So she and Mrs. Brigs stay in their saloon and serve food to the militia-men. Mrs. Briggs also tips it with a few extra spices - like sawdust in the bread and shit in the soup. No wonder all the men end up with food poisoning and terrified about a cholera epidemic...
Mrs. Briggs has been waiting anxiously for Franklyn Caze to get back, convinced that when the miners return they'll be able to actually take back the town. But the miners are massacred on their way in and Caze slips into town to see if Mrs. Briggs will run away with him. She won't. Worse, though, is the revelation that Franklyn Caze is not as free as he pretended to be. He's actually married to a woman out East, though he insists that he really does love Mrs. Briggs.
And for Mrs. Briggs this really is the last straw. She can handle the idea of sleeping with someone outside of marriage - barely - but the idea that she's helping a man commit adultery? Oh hell no. So Caze leaves and doesn't come back and Mrs. Briggs is all the hell more determined to save the town. Even when it gets her beaten for the whole food-poisoning thing, she's not backing down.
Fiona, for her side of the story, is dealing with the revelation that her stories are now starting to inspire true events and that her written words have a reach much further than she expected. Also she's trying to figure out if she should stay in this violent town with her two children - ultimately the answer is yes, but she takes a while coming to it.
Oh, and as for the revelation that Morgan isn't who Fiona thought they were, that's a hard pill for her to swallow. It's not explicitly dealt with in the episode, but Fiona is confused and a little betrayed. She thought Morgan was safe, but Morgan was keeping secrets. Even if she understands the secrets, Fiona is still a little bit 1860s uncomfortable.
Okay. I think that's it? Like I said, this was the big buildup and next week's episode, the finale, is the payoff. But as always, this show gives so much interesting material to work with. I genuinely don't know if it gets better partway through or if I just learned to appreciate it more, but either way I know that it's a really really good show that deserves a lot more attention than it's getting.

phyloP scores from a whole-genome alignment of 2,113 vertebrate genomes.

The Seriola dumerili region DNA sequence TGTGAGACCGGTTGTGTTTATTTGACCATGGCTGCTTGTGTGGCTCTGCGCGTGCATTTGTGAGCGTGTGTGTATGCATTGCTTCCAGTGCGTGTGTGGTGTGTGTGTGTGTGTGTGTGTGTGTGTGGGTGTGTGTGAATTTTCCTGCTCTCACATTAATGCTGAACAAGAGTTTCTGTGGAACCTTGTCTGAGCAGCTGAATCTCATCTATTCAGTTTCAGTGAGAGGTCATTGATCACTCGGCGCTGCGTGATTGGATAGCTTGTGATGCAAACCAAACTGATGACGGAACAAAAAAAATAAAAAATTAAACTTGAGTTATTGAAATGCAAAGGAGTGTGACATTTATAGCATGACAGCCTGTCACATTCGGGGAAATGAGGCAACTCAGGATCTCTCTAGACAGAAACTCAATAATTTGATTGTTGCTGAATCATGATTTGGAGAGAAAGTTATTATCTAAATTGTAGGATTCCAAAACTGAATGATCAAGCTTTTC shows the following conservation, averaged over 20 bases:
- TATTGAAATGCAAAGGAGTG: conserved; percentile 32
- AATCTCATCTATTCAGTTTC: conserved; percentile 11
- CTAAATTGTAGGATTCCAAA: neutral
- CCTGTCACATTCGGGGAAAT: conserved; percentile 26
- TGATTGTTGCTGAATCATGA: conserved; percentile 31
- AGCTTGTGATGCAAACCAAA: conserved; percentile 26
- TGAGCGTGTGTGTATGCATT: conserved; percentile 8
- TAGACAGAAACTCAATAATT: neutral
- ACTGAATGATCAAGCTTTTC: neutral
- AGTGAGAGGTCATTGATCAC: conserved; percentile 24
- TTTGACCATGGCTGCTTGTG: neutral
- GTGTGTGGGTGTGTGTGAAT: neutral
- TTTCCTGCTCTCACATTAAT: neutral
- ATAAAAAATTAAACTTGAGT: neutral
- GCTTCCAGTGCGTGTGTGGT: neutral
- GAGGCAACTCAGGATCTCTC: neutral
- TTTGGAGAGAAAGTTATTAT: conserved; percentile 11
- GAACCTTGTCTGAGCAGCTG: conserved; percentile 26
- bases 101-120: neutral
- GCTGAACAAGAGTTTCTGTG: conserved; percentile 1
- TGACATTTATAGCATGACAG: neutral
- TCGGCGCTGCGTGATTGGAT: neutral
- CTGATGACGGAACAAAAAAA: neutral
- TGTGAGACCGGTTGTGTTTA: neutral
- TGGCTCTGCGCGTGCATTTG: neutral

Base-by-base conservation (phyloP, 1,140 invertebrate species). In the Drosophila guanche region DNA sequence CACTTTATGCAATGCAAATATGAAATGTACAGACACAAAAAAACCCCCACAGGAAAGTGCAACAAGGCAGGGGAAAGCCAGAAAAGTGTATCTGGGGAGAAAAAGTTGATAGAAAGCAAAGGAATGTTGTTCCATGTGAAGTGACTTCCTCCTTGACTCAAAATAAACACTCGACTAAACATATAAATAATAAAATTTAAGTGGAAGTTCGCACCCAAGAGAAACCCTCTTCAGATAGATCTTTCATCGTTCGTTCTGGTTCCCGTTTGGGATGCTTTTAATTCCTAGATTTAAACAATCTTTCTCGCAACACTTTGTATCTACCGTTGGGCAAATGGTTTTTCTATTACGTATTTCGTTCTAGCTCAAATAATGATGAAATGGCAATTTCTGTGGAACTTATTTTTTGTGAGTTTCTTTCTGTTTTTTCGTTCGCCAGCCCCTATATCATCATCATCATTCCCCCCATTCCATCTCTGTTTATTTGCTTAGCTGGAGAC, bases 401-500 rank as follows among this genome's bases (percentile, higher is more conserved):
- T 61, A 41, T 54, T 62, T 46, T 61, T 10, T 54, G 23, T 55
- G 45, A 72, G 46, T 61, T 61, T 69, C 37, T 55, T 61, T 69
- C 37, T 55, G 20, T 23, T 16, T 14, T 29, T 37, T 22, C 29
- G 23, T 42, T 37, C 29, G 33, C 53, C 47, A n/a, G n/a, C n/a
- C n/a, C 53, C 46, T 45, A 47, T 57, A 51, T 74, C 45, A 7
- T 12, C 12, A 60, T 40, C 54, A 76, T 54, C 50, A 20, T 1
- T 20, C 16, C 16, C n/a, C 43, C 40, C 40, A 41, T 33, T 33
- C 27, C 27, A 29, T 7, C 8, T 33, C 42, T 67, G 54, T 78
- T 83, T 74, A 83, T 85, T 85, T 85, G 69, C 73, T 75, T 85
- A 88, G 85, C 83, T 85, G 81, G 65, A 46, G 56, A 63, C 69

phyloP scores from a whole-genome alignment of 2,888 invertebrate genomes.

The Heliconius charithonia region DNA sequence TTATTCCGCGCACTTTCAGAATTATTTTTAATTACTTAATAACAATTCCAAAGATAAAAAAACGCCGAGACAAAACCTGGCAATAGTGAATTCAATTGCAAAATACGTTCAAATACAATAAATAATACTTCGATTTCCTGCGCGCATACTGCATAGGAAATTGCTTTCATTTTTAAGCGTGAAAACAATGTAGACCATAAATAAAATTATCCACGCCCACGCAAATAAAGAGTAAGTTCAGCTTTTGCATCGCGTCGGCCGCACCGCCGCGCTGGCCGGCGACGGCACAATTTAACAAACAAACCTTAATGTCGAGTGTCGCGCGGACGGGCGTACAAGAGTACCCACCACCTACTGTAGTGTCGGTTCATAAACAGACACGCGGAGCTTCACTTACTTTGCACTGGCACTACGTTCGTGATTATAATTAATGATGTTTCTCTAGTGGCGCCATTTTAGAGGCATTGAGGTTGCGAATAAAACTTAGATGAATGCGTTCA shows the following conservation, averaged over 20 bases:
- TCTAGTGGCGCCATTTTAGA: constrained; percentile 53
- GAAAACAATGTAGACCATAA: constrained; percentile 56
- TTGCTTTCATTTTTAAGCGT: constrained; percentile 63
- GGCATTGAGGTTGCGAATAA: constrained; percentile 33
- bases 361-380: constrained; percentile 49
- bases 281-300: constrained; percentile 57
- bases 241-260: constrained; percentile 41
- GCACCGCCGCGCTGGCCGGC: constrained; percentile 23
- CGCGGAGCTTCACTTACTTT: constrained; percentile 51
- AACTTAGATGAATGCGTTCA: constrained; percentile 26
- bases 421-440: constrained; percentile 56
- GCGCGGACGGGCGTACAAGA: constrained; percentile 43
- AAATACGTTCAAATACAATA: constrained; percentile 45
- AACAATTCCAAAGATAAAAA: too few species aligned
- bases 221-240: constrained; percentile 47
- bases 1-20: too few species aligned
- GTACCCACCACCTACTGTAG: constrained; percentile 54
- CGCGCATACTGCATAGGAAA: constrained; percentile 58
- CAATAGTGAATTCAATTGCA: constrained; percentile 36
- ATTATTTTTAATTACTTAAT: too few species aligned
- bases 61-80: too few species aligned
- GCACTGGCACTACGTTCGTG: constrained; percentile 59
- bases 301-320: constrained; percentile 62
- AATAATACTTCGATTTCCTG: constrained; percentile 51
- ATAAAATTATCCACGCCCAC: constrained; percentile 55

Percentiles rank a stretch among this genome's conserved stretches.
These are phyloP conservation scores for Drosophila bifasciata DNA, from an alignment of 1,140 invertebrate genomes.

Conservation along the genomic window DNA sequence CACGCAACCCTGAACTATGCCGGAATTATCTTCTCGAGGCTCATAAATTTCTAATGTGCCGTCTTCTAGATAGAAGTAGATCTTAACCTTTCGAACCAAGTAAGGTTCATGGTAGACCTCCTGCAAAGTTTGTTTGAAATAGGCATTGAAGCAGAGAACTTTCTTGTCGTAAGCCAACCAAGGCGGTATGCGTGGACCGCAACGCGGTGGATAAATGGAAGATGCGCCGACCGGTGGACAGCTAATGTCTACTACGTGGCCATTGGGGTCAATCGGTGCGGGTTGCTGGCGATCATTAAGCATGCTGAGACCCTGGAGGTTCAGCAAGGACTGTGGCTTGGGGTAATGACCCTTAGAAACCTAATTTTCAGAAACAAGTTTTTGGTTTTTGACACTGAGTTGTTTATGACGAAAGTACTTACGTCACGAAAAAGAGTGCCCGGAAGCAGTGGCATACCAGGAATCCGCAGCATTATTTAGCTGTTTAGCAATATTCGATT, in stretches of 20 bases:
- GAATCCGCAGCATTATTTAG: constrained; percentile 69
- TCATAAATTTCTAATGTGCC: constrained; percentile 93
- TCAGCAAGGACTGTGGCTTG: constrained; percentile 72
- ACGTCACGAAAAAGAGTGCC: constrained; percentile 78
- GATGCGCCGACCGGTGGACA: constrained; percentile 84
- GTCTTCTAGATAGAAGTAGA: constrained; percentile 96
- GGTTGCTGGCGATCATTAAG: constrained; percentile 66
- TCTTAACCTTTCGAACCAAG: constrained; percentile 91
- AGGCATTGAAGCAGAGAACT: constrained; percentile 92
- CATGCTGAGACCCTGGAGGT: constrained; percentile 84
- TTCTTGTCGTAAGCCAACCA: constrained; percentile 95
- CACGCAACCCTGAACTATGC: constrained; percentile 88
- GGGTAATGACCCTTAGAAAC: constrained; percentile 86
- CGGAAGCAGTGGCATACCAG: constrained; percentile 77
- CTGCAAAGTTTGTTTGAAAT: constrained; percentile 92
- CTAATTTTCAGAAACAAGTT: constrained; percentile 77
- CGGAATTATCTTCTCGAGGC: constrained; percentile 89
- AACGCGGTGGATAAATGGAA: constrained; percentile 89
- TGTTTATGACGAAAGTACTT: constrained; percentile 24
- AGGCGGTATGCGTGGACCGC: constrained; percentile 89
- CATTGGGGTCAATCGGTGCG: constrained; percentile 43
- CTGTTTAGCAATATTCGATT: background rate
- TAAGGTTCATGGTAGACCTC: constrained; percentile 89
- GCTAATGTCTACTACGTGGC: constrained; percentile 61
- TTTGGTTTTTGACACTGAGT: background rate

But for all that this is a show by, for, and about women, I have to admit that possibly the most enduring character to come out of it is John Slotter. Aaron Poole is clearly a really incredible actor, and the character he's created here is one of mind-boggling complexity. I mean, John Slotter can swing from sympathetic hero to sociopathic villain in the course of ten minutes without the show really doing anything to change his character.
He's this damaged, wounded man who lashes out so much and is so virulently evil yet so fascinatingly human. I think there's a whole paper on how John Slotter is probably one of the most accurate depictions of actual human evil on television. Because he is evil, oh is he evil, and the show never makes that okay. But it also never reduces him down to a simple immorality. He's never just evil.
He's evil but sometimes kind but cruel with an occasional streak of mercy. I don't mean for this to be one of those "he's just misunderstood!" things - John Slotter is not misunderstood, he is a monster. But he's a really well-written monster who explores the questions of how morally reprehensible people explain their actions to themselves. It's just really masterfully done.
That's all for this week - tune in next week to find out how the whole thing ends!